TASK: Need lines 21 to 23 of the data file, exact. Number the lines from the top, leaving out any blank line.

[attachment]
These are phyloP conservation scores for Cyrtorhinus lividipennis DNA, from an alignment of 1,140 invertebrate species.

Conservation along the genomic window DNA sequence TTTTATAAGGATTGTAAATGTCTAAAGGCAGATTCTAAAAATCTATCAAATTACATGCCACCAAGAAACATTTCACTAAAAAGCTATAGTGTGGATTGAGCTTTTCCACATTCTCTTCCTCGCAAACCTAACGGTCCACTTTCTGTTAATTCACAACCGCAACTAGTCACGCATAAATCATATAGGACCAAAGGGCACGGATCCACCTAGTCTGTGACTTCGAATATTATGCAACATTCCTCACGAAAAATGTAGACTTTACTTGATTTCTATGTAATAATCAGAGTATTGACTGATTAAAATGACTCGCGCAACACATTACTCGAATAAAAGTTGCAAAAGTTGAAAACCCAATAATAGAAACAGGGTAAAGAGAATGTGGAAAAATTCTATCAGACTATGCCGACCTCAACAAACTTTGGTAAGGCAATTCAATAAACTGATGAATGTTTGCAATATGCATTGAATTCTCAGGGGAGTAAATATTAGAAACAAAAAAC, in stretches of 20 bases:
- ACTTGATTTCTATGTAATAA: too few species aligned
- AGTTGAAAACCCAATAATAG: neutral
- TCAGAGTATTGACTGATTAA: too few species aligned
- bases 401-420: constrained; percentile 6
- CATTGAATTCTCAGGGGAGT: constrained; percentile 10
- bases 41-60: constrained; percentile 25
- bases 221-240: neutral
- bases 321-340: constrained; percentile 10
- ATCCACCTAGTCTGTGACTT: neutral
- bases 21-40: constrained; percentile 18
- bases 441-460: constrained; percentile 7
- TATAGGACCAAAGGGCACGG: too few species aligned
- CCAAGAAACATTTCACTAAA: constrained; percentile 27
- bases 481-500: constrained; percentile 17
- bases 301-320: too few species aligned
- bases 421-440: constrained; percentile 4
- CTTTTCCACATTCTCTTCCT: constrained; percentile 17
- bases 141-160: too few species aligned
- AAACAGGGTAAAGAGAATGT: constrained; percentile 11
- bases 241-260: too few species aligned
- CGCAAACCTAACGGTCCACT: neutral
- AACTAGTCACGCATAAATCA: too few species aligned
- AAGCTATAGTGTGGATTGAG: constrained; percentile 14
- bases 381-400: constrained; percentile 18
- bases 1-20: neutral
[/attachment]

- AAACAGGGTAAAGAGAATGT: constrained; percentile 11
- bases 241-260: too few species aligned
- CGCAAACCTAACGGTCCACT: neutral